Why is the Sioui Decision Important?

By Bruce McIvor

Why is the Sioui decision important?


The Supreme Court’s 1990 Sioui decision is important because it was part of the development of modern treaty interpretation principles.


In the spring of 1982 four members of the Huron-Wendat Nation from the Wendake community near Quebec City were charged under a provincial law for cutting down trees, making fires and camping in Jacques-Cartier provincial park. In their defence, they argued they were exercising treaty rights. 


The Court considered whether a one-paragraph document signed by General James Murray on September 5, 1760 confirming the Huron-Wendat’s right to “the free exercise of their religion, their customs, and liberty of trading with the English” was a treaty. 


The Court confirmed that instead of a rigid, legalistic interpretation, the document had to be understood based on a consideration of the historical context and the common understanding of the British and the Huron-Wendat in 1760. Rather than apply the rules of international law, the Court took a broad and generous approach and resolved uncertainties in favour of the Huron-Wendat. 


The Court decided it was reasonable for the Huron-Wendat to have assumed General Murray had the authority on behalf of the British to enter into a treaty since he had a history of representing the Crown in important matters. The central question was whether there was evidence Murray and the Huron-Wendat intended to create mutually binding obligations. A certain degree of solemnity shortly after the agreement was made was further evidence it was intended to be a treaty.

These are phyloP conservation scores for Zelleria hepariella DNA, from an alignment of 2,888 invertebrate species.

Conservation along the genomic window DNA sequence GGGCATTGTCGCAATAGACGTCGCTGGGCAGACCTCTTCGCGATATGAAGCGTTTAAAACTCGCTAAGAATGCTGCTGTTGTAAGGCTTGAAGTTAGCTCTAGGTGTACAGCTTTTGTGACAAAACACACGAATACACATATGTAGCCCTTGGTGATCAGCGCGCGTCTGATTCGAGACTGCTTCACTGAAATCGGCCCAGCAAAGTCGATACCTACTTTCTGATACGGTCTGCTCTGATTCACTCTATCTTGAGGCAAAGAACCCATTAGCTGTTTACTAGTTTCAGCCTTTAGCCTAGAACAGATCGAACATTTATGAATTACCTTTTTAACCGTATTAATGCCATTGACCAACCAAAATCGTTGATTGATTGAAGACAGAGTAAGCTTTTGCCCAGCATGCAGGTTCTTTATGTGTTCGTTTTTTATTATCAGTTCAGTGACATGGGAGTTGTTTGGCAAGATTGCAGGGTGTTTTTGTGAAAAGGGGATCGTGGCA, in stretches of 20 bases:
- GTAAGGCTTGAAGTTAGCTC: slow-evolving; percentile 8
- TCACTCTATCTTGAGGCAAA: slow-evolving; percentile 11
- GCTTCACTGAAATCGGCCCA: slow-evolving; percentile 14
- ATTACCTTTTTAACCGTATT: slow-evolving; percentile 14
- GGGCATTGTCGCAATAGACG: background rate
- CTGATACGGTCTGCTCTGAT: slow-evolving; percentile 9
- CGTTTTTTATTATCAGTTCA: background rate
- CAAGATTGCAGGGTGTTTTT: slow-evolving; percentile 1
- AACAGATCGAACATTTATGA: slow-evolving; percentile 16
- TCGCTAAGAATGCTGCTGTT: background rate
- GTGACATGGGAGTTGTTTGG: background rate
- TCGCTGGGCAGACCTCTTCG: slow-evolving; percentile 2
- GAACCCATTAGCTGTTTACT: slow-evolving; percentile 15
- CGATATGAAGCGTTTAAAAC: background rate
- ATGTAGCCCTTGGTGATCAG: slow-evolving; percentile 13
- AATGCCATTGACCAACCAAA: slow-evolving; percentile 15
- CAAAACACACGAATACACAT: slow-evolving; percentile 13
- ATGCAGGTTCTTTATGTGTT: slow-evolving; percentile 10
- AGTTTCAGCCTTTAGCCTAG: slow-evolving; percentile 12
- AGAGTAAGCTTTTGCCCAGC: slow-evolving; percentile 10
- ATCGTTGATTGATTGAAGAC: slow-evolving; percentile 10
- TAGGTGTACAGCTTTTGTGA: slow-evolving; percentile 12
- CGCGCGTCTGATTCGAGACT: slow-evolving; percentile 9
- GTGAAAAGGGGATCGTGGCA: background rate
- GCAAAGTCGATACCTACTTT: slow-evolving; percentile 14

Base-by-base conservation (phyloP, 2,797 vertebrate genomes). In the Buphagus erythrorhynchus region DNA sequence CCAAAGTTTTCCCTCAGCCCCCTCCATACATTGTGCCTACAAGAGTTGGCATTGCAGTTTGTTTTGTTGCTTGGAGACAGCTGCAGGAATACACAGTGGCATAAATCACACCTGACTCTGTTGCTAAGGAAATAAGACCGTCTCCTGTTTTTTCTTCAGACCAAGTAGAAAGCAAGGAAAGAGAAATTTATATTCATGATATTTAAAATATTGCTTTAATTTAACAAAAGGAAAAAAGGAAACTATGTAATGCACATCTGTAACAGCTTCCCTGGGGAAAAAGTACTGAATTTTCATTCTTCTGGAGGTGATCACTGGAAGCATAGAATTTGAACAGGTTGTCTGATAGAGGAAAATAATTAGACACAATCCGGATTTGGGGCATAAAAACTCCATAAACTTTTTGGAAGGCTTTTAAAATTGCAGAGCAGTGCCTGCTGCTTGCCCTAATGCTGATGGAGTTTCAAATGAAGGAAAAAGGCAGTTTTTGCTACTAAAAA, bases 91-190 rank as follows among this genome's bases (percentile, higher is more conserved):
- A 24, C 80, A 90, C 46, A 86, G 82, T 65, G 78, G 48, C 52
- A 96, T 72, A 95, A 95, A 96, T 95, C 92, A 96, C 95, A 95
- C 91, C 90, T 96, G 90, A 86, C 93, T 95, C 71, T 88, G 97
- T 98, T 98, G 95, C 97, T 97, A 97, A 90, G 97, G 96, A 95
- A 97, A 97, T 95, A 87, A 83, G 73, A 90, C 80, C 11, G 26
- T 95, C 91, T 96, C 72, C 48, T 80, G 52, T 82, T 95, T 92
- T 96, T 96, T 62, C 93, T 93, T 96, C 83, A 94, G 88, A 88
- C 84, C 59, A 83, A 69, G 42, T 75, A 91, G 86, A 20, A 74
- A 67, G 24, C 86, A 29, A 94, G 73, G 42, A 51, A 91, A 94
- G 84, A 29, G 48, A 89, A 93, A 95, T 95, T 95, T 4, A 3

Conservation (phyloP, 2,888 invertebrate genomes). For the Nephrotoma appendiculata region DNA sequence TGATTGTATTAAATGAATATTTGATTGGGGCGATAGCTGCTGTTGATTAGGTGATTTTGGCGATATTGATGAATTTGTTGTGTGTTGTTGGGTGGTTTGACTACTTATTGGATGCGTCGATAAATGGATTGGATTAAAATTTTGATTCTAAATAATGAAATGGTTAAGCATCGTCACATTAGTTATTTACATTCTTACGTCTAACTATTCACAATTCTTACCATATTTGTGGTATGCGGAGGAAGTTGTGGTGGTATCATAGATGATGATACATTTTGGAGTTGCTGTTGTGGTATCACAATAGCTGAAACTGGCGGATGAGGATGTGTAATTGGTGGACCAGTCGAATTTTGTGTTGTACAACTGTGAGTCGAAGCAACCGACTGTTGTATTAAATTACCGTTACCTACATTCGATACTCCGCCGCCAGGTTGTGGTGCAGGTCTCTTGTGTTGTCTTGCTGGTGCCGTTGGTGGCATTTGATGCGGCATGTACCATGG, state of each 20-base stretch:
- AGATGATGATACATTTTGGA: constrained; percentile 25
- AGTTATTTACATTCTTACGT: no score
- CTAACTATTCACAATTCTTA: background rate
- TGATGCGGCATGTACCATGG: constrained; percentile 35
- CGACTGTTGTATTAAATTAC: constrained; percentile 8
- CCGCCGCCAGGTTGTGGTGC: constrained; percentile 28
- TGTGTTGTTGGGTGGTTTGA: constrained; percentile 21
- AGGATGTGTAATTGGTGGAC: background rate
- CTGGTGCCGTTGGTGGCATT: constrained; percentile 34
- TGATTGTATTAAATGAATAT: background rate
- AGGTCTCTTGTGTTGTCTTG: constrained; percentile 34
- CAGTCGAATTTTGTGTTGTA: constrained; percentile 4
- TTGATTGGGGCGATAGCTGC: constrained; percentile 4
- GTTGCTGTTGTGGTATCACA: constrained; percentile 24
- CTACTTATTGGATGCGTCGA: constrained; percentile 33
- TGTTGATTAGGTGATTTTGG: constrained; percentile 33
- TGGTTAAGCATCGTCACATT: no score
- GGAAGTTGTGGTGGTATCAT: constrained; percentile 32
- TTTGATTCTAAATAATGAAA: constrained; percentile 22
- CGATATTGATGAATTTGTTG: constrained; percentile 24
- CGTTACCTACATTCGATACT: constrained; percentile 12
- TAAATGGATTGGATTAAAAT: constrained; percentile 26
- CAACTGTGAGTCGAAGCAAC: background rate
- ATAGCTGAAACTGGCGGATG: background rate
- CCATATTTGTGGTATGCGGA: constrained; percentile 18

Based on all the circumstances and the historical context, the Court decided the document was a treaty and that the Huron-Wendat were not guilty because they were exercising treaty rights. 



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Bruce McIvor, lawyer and historian, is partner at First Peoples Law LLP. He is also an Adjunct Professor at the University of British Columbia’s Allard School of Law where he teaches the constitutional law of Aboriginal and Treaty rights. A member of the bar in British Columbia and Ontario, Bruce is recognized nationally and internationally as a leading practitioner of Aboriginal law in Canada. Bruce's ancestors took Métis scrip at Red River in Manitoba. He holds a law degree, a Ph.D. in Aboriginal and environmental history, is a Fulbright Scholar and author of Standoff: Why Reconciliation Fails Indigenous People and How to Fix It. He is a member of the Manitoba Métis Federation.

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First Peoples Law is a law firm dedicated to defending and advancing the rights of Indigenous Peoples in Canada. We work closely with First Nations to defend their Aboriginal title, rights and Treaty rights, uphold their Indigenous laws and governance and ensure economic prosperity for their members. 

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